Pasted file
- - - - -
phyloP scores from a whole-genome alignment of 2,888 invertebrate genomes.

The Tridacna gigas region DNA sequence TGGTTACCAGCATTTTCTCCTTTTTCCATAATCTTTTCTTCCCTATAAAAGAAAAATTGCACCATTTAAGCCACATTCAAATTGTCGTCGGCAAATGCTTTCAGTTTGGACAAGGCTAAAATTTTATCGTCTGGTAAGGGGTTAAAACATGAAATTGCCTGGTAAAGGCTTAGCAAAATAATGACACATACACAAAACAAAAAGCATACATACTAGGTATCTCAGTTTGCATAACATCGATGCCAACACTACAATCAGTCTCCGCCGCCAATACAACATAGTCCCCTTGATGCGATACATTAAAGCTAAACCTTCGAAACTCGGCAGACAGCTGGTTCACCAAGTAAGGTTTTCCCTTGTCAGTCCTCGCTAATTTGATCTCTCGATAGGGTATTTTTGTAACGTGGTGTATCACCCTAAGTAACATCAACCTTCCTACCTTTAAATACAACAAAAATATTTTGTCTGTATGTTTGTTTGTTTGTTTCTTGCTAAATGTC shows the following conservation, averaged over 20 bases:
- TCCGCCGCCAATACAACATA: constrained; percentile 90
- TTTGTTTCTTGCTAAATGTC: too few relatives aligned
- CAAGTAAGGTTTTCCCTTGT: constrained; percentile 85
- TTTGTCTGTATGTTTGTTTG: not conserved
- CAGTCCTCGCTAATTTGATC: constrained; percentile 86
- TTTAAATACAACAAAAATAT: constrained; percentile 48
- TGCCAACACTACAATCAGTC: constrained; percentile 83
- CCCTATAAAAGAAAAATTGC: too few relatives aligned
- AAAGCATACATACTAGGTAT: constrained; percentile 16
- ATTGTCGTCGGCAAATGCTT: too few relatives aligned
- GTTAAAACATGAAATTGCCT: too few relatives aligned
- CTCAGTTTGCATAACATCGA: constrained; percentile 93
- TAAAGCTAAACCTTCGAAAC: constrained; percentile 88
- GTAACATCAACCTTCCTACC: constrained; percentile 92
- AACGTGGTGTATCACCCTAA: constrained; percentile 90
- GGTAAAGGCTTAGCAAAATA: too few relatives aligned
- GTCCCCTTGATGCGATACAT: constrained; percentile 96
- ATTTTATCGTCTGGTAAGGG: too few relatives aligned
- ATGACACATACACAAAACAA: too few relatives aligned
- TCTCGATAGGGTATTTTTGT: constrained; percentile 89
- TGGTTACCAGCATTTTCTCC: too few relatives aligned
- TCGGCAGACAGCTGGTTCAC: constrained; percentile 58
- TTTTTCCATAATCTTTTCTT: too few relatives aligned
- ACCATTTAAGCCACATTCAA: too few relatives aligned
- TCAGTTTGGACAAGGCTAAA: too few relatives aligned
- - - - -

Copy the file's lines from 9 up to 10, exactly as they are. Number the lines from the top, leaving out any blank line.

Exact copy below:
- TGCCAACACTACAATCAGTC: constrained; percentile 83
- CCCTATAAAAGAAAAATTGC: too few relatives aligned